We still have a land line with AT&T and it costs us about $45 a month for the privilege. Just like with the cell phone, we don’t use it much, but it is there if we do need it. We don’t get a bill in the mail from AT&T because they just hit the charge card whenever they want their moola. Maybe because we don’t get that paper statement anymore, they have no way of reminding me of their other very fine offerings, so they have taken to mailing me a very polite letter every month offering me a special deal if I combine my home phone service with their U-verse(r) High Speed Internet.
They started coming in like clockwork every 4 weeks about a year and a half ago. At first I opened the letters just to be sure it wasn’t something important. After a few of them I came to recognize the envelope and would sigh knowing what was inside, but I still had to look to be sure it wasn’t import information about our service. I started to voice my frustration out load and this was a mistake.
Donna decided to make a game of it. Because she was usually the person bringing the mail in each afternoon, so she would announce with seriousness, “This one’s for you.” Then try and hide her smirk. Or say, “What’s this about?” “I think this might be important.” A few months ago I got annoyed enough that I decided to do something about it.
I went to the web site listed at the bottom of the letter and entered my information, lo and behold, I couldn’t take advantage of the this fabulous U-verse(r) offer even if I wanted to. Boardman Road must be in a whole different ‘verse.
So I called the 866 number on the letter and talked with a CSR pretending that I wanted to take advantage of the their fabulous offer and she was disappointed to inform me that I would be unable to get the high-speed U-verse(r), but I could get their regular DSL internet with a 768 Kbps speed. I said, “Ma’am if you were giving away that service I still wouldn’t take it. Right now I get something 100 times faster from the cable company.” I asked if there was some way to get off the mailing list for the U-verse(r) stuff, seeing as I can’t get it. She told me she couldn’t do it, but would pass it along to the proper channel and get it stopped.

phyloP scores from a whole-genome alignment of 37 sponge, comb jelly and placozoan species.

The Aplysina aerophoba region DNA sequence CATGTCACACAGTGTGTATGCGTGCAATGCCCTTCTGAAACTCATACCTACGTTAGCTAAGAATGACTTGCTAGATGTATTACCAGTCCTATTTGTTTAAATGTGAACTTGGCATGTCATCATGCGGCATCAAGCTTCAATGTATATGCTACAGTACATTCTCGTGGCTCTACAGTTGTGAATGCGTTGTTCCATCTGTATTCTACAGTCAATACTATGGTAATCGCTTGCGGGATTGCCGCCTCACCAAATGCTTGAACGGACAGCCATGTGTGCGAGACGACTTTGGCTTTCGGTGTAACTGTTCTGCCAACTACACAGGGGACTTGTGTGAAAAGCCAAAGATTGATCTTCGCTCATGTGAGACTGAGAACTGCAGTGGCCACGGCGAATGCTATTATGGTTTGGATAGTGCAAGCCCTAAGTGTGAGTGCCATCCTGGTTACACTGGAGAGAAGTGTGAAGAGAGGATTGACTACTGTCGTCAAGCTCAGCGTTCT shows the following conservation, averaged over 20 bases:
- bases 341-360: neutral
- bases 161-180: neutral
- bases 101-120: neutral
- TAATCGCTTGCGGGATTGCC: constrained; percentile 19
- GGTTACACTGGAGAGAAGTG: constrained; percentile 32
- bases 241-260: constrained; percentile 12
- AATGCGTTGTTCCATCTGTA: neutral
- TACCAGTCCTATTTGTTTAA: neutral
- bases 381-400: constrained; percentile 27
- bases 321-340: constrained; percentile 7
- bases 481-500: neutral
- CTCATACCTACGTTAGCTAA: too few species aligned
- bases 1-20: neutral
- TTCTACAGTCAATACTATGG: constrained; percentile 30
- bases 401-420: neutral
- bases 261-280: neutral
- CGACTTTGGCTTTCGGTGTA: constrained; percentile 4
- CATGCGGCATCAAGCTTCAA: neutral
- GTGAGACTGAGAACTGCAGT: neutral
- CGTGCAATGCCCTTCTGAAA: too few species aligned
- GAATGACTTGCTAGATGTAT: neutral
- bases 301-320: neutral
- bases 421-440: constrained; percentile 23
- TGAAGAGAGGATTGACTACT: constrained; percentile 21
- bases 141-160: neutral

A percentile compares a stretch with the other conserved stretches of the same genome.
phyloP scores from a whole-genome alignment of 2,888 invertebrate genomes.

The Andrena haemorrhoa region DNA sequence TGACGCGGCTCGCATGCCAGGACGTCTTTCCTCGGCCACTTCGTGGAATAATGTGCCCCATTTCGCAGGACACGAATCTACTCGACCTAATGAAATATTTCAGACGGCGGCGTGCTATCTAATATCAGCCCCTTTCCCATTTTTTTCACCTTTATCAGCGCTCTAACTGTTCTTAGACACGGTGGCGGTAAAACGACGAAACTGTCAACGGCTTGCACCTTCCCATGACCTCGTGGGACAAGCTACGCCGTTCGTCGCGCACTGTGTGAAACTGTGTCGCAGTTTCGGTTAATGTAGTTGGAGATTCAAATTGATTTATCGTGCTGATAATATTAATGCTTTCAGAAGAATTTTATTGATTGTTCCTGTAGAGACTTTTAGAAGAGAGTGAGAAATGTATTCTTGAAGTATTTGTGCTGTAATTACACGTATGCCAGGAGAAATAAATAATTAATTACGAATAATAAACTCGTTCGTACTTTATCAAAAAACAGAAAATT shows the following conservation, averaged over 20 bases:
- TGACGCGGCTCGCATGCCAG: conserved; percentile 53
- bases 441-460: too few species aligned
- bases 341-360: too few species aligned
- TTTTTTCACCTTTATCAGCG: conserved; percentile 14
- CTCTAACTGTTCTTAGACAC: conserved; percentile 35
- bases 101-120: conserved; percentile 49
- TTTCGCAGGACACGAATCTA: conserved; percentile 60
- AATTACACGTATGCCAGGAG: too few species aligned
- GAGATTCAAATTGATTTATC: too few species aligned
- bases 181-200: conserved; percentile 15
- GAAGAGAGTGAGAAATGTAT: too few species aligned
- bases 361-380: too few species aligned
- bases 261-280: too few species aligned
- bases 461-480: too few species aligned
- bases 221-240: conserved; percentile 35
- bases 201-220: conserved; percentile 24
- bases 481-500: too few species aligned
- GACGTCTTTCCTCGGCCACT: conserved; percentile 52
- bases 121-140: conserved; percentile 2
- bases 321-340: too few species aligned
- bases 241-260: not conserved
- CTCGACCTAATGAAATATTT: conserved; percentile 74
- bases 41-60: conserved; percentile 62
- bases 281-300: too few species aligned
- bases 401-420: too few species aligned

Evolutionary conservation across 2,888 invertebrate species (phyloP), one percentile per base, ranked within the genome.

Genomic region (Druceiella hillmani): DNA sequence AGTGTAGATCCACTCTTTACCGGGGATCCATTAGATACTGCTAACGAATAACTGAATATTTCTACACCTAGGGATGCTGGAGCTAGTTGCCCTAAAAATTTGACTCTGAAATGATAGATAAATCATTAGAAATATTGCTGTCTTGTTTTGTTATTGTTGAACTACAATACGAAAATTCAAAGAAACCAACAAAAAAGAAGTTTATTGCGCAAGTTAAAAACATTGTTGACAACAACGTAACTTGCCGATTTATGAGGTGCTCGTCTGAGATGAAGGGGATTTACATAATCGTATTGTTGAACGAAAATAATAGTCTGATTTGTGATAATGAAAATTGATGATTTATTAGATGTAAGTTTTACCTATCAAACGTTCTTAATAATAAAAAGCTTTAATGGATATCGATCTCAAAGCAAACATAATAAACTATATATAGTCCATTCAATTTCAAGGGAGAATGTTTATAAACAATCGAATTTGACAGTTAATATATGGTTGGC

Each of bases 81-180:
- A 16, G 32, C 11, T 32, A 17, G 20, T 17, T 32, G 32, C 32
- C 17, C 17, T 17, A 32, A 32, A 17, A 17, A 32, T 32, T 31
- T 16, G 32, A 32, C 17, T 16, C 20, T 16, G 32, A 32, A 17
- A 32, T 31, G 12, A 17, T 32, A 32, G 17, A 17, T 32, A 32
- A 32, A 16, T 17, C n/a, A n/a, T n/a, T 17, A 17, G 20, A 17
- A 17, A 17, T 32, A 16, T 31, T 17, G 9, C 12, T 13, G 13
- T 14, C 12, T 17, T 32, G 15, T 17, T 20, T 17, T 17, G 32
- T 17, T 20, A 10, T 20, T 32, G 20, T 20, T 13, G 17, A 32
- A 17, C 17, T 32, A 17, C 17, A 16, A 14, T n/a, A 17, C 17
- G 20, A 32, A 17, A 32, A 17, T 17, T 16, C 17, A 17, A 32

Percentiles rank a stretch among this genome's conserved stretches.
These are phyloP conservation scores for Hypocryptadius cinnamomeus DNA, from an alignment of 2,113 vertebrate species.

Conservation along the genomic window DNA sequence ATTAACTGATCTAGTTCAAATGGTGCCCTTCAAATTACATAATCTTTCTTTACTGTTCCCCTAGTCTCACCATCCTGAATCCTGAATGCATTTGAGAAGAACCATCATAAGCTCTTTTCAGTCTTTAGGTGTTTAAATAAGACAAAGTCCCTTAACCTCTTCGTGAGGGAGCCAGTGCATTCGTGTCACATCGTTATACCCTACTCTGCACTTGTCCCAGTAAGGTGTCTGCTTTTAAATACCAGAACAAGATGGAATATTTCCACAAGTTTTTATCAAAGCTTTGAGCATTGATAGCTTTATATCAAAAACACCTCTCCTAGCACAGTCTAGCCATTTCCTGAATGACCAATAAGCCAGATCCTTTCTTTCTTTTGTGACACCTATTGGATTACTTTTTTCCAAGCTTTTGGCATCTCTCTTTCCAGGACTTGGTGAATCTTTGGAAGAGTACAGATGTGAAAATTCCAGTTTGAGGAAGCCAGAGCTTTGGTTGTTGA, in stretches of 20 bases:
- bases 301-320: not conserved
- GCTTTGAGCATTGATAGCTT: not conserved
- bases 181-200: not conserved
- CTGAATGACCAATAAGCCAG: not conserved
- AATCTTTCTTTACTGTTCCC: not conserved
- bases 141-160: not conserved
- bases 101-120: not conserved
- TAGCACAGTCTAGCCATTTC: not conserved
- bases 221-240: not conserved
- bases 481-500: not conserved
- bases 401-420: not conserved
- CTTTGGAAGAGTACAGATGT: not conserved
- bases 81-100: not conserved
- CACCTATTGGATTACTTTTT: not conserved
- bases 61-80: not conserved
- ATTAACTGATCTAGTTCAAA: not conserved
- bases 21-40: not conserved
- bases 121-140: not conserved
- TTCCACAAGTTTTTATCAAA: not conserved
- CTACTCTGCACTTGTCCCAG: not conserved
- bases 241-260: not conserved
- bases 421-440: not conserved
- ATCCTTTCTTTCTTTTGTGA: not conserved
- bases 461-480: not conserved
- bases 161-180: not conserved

The next month, sure enough, a letter arrived in the mail thanking me for being an AT&T customer and having reviewed my account they have found that I qualify for a special offer that may save me money. Arrg! I tell Donna that the next time I get one of these letters we are going to dump AT&T and just get a cell phone plan and not even have a land line.
Well, 4 weeks later almost to the day an envelope from AT&T arrives. This one, I don’t even open. I start shopping around on the net for wireless providers and it doesn’t take long to get frustrated with the shear amount of phone options to choose from and the myriad of plans to pick from. The length of commitment required is troubling, but the kicker is the cost, all are more than what AT&T is costing us. We’ll just stay put.
Wait a minute, the cable company offers phone service. Wonder how much that is? Atlantic Broadband’s phone service is $36 month for their unlimited long distance plan or $26 a month and long distance would be 10¢ a minute. But wait, there is a deal for existing customers who bundle to get the unlimited for $29.99 – for life! So I call and go through the sales spiel with the cable company’s CSR and all is progressing well until we get to the part about me owning my own modem. You see, to get the phone service you have to rent the cable co’s modem at a cost of $9.95 a month. So, with taxes and fees we are back up to the same cost as the AT&T phone service. I tell the CSR that I need to think about it and hang up. We’ll just stay put.
Two days ago, less than two weeks after that last letter, another one arrives in mail from my friends at the American Telephone and Telegraph Company. Donna opens the envelope and places it in front of my without a word.
Today I stopped in at the offices of Atlantic Broadband and ordered up their phone service.